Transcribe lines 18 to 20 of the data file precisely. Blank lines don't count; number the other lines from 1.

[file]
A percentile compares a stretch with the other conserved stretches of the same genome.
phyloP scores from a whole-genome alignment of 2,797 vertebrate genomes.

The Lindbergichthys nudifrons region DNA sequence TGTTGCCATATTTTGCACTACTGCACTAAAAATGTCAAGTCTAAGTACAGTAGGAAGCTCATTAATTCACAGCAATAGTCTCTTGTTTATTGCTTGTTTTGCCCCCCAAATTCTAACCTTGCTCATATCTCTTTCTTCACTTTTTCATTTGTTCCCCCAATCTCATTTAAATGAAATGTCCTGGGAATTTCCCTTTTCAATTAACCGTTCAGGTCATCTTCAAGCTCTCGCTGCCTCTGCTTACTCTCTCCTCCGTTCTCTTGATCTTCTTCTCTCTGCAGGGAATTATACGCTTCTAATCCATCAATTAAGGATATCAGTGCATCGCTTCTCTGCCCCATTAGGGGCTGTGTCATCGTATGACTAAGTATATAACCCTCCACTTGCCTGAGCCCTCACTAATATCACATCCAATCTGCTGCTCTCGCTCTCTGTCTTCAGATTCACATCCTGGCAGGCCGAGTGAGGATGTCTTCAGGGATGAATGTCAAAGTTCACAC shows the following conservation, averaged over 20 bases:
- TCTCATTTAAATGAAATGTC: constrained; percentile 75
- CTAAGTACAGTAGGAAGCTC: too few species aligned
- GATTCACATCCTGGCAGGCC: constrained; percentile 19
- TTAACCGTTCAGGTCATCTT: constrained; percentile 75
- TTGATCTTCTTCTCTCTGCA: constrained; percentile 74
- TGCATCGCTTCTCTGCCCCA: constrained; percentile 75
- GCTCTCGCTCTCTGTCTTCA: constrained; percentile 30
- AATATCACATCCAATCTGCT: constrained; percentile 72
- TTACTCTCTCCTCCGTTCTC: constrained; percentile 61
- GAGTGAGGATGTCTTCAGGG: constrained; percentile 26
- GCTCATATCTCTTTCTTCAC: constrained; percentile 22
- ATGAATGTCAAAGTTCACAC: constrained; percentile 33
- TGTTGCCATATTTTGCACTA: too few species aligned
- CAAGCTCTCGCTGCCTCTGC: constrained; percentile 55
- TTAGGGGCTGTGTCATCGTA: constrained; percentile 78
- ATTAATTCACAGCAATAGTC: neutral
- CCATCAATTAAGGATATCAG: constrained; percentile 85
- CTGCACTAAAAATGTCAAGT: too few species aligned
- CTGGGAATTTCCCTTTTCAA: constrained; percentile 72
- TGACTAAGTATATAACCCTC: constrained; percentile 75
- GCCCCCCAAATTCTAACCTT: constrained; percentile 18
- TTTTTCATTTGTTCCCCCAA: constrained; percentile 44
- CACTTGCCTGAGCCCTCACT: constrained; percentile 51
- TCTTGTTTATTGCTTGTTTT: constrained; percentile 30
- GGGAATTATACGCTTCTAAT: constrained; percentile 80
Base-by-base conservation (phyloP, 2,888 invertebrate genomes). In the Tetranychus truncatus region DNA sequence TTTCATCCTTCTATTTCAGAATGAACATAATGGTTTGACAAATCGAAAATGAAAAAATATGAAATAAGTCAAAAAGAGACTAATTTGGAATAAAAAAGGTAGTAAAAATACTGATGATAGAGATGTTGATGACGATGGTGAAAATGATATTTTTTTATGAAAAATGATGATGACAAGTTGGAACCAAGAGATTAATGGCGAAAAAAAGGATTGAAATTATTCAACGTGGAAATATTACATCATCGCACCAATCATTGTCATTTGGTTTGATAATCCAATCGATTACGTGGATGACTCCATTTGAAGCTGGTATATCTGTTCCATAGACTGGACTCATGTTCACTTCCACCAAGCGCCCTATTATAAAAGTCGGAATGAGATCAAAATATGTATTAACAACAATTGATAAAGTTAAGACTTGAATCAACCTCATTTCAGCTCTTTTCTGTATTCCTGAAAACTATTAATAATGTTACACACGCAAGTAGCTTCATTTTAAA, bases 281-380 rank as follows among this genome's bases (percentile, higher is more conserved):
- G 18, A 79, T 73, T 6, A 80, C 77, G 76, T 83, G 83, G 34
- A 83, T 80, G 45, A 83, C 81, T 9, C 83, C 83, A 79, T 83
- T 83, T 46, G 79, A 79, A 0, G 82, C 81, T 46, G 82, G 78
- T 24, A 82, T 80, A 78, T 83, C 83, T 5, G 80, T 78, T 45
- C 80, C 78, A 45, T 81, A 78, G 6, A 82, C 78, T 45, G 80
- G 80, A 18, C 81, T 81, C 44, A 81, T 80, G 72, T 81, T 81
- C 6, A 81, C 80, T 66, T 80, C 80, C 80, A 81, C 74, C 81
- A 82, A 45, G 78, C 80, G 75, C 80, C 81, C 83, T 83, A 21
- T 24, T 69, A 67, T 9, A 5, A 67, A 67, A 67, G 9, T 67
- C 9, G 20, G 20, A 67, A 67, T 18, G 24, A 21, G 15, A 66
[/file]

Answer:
- TTAGGGGCTGTGTCATCGTA: constrained; percentile 78
- ATTAATTCACAGCAATAGTC: neutral
- CCATCAATTAAGGATATCAG: constrained; percentile 85